Roll Find May Hit $100,000 By Numismatic
News - October 24, 2007
columnist and coin dealer Ken Potter of Michigan reports
what may be a $100,000 find of a 1969-S doubled-die obverse
#1 Lincoln cent. He said that a "local collector"
cherry-picked a specimen from out of an uncirculated roll
on Oct. 6. The coin was consigned to Potter and is currently
at Professional Coin Grading Service of Newport Beach,
Calif., for certification and grading. He feels that it
may very well tie for the finest piece graded or exceed
it. He says that it appears to be just one of two mint
state specimens known that is full red.
According to Potter, there are just
38 examples certified among the three major grading
services that publish population reports. Most of those
coins are circulated. Since many coins of this stature
are crossed over to anther grading service (or cracked
out and resubmitted to the same service) by owners hoping
to get a higher grade, or having a personal preference
for one service over another, the actual number of specimens
in collector hands may be far less, perhaps as few as
25 pieces, Potter estimates. He said that a local Michigan
collector Michael Tremonti found the coin while searching
uncirculated rolls of cents. After opening an uncirculated
roll of 1969-S cents, he searched through more than
half the coins before he spotted what he knew had to
be a 1969-S doubled die. Tremonti told Potter that he
was able to spot it with the naked eye and said he knew
it was a very valuable coin but didn't know how much
its current value was. Hoping to learn more, he immediately
contacted Potter knowing that he specializes in rare
die varieties and was local.
Potter said, having never met Tremonti,
"I am unaware of his level of expertise, so just
assumed the find was one of the exceedingly common examples
of strike doubling encountered on this date. This date
(along with the 1968-S and 1970-S cents) is the most
notorious for this form of doubling damage occurring
on Lincoln cents. I advised him of this but he shrugged
it off as not being what he found. As I talked to him
further he seemed to be knowledgeable with the subject.
It seemed that for once there was a possibility that
one of the folks making the common claim of finding
a 1969-S doubled-die cent might have actually done so.
To my surprise, the coin turned out to be a beautiful
brilliant uncirculated example of variety."
The 1969-S doubled die cent has an interesting history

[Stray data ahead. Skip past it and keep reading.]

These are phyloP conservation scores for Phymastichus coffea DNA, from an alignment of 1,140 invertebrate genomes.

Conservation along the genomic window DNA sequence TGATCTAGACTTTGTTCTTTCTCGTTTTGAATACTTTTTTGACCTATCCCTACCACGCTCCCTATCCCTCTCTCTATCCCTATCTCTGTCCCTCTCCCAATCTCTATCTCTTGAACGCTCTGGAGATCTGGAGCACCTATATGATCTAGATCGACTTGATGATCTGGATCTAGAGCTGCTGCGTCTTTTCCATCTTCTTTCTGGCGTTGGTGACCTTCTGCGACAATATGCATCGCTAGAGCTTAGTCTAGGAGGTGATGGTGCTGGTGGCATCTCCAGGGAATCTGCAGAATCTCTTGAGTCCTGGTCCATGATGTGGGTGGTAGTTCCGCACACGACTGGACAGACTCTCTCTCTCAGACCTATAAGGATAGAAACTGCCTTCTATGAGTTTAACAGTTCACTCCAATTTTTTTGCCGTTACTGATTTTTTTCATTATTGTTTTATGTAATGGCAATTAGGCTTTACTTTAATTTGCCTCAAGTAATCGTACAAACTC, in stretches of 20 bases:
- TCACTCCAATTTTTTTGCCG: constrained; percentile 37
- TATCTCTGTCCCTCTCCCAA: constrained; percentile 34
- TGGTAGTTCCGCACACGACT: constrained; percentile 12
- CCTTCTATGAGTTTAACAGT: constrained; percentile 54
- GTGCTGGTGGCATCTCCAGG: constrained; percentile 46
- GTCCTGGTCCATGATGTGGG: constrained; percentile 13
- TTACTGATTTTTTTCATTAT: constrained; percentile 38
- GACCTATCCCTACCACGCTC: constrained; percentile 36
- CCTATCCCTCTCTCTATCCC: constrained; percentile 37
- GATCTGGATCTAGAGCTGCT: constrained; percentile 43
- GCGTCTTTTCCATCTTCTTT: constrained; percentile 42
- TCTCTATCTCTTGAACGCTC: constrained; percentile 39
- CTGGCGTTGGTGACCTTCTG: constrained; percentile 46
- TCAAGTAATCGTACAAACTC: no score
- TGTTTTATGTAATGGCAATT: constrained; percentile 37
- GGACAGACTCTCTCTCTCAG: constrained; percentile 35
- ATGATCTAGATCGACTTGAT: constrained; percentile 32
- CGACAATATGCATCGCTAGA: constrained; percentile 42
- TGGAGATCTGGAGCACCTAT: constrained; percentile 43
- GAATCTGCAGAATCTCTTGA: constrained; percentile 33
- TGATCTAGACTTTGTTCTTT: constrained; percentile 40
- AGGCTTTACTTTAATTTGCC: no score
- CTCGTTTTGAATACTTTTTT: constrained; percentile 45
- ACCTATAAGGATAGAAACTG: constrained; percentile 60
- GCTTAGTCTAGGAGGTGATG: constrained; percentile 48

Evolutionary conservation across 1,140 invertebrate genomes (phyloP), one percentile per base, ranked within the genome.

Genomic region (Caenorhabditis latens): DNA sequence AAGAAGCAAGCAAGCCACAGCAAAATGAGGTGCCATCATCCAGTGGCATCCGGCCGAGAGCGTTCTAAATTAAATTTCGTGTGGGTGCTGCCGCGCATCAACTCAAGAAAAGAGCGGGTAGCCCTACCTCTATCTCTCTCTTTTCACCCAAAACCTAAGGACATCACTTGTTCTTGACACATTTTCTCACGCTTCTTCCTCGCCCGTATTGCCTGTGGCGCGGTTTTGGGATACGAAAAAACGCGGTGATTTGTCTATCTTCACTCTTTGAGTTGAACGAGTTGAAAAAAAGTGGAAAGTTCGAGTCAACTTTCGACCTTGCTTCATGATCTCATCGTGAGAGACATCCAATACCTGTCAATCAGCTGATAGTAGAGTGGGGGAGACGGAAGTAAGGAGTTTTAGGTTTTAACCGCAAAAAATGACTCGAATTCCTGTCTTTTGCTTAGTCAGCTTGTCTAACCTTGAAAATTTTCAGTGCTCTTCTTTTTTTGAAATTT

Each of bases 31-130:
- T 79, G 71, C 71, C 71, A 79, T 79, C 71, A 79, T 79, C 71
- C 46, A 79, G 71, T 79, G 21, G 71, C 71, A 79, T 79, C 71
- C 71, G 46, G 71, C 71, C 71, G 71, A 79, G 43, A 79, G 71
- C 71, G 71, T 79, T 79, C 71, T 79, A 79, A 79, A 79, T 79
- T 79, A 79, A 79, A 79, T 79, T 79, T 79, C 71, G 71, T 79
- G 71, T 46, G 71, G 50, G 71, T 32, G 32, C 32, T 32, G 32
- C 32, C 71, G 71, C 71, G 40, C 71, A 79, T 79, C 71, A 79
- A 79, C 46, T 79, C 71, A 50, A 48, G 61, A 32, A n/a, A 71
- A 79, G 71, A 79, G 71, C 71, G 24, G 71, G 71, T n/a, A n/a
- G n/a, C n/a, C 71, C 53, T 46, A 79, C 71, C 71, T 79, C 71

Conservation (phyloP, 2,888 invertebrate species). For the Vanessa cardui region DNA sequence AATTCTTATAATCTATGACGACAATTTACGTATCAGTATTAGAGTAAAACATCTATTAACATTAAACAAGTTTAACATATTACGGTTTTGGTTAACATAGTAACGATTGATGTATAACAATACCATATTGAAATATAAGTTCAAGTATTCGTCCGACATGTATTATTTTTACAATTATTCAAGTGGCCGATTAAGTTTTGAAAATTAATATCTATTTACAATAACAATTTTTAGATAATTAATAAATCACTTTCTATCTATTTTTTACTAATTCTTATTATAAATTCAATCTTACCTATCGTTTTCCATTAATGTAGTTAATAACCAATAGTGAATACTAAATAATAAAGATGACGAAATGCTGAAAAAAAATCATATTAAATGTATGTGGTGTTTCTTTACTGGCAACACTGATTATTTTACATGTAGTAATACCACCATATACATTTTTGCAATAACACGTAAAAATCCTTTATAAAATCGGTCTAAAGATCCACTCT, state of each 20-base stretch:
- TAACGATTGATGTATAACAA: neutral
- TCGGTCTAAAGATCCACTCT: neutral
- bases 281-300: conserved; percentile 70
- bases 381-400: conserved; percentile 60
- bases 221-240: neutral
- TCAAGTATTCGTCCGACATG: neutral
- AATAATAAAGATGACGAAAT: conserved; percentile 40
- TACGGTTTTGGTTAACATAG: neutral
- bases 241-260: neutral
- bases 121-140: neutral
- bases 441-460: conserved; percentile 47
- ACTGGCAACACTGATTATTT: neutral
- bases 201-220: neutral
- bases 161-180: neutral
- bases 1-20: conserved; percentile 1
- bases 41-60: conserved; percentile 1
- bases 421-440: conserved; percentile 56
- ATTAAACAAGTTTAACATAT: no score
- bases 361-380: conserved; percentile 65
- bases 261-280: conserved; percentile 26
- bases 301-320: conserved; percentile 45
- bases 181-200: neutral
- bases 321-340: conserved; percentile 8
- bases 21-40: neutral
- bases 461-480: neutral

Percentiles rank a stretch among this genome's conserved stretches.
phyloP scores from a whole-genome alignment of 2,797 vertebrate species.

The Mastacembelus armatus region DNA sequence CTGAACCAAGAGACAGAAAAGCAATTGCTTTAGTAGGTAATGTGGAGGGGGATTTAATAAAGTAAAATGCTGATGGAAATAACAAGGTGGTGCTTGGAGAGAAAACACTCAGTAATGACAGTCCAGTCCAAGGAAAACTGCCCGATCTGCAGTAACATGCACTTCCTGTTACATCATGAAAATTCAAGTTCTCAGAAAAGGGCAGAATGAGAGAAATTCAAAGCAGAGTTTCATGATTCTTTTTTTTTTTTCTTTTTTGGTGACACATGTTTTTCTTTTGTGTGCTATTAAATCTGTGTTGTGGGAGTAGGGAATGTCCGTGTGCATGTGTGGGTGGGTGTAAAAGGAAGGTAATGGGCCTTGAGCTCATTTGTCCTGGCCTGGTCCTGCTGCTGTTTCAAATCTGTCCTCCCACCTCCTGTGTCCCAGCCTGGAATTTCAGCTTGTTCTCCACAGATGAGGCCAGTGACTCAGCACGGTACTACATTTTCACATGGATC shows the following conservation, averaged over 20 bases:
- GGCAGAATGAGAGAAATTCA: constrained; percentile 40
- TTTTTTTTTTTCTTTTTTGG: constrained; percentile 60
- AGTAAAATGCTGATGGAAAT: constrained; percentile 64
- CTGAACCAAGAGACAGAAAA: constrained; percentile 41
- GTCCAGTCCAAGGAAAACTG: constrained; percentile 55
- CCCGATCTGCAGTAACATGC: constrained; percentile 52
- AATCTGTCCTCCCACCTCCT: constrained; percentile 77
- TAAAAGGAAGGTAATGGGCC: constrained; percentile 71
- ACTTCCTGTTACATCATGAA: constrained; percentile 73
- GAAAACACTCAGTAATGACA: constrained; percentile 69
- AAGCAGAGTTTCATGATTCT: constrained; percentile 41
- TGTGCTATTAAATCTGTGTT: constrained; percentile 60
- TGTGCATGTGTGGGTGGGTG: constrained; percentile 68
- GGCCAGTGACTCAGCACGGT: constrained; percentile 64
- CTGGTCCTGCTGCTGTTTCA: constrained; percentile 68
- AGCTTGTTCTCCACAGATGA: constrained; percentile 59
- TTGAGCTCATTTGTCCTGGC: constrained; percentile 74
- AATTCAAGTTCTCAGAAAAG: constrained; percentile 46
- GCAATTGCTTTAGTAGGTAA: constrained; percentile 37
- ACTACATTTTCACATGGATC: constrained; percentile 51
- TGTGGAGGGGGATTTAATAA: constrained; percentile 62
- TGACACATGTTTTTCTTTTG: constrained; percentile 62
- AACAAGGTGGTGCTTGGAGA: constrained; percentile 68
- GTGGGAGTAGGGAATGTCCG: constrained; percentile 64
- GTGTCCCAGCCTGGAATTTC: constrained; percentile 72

in that shortly after it was discovered in 1970, examples
sent into the U.S. Treasury Department for verification
were subsequently declared counterfeits and confiscated.
Several respected hobby representatives continued to
insist that they were genuine based on where they were
found and on the diagnostics exhibited on the coins.
As it turned out, the counterfeits were
actually dated 1969 (with no mintmark) and were produced
to defraud collectors. According to John Wexler in his
cover story in the February 28, 1981, issue of Error-Variety
News, (where he shows excellent images of the counterfeit
1969 doubled die provided by Alan Herbert) Roy Gray
and Mort Goodman received prison sentences for their
involvement in the counterfeiting scheme. Later when
the government reversed their position on the 1969-S
doubled dies, at least some of the genuine pieces were
returned to collectors.
Discovery of the variety was originally
reported in July 1970 and attributed independently to
Cecil Moorhouse and Bill Hudson. According to Walter
Breen in his Complete Encyclopedia of U.S. and Colonial
"Moorhouse's coin came 6/16/70
in a lot of 5 rolls from the San Francisco Federal Reserve
Bank via the Belmont branch of Bank of America. Secret
Service Agents seized it in the mistaken belief that
it was one of the Goodman counterfeits, but later returned
it as genuine." Of the grading
services that publish population reports, ANACS of Austin
Texas, shows they have graded seven 1969-S doubled-die
obverse #1 cents ranging from XF to AU-58, Numismatic
Guaranty Corporation of Sarasota, Fla., has graded nine
examples ranging from AU-53 to two in mint state both
grading MS-61 Brown; while Professional Coin Grading
Service of Newport Beach, Calif., has graded 22 pieces
ranging from VF to MS-64 with only one of seven mint
state grades being classified as a full red example.
Prices for the 1969-S doubled die in uncirculated
grades as found on the online PCGS Price Guide range from
$40,000 for a PCGS-graded MS-60 Brown to $100,000 for a PCGS
graded MS-64 Red. The guide does not offer pricing information
on lower grades nor is it necessarily applicable to coins
graded by other services.
The PCGS Auction Prices Realized feature on their Web site
gives an average auction price for the coin in MS-64 RB as
$85,000. This price apparently reflects the fact that the
one full red example they have listed in their population
report has not traded in auction.
Sam Lukes of Sam Lukes Rare Coins of Visalia, Calif., who
tracks prices on rare die varieties like this one provided
records of known sales since 2004. The following prices include
the 15 percent buyer's fee where it applies:
MS-62 BN (PCGS) March 27, 2004, (Heritage Auctions), $43,700,
(Live phone bid).
MS-64 RB (PCGS) Jan. 15, 2005, (Heritage Auctions), $36,800,
(Live floor bid). Within a few months of this sale, the same
coin was sold privately for $75,000 to a collector.
MS-61 BN (PCGS) May 7, 2005, (Heritage Auctions), $39,100,
EF-45 (PCGS) Private sale earlier this year (2007), $22,000.
MS-64 RB (PCGS August 2007 (Bowers and Merena Auctions), $85,100.
Potter stated that the coin was sent into PCGS and if it
comes back as an MS-64 Red that it will tie for the highest
grade with just one other coin and could easily sell in excess
of $100,000, but that if it grades higher that it could sell
for considerably more.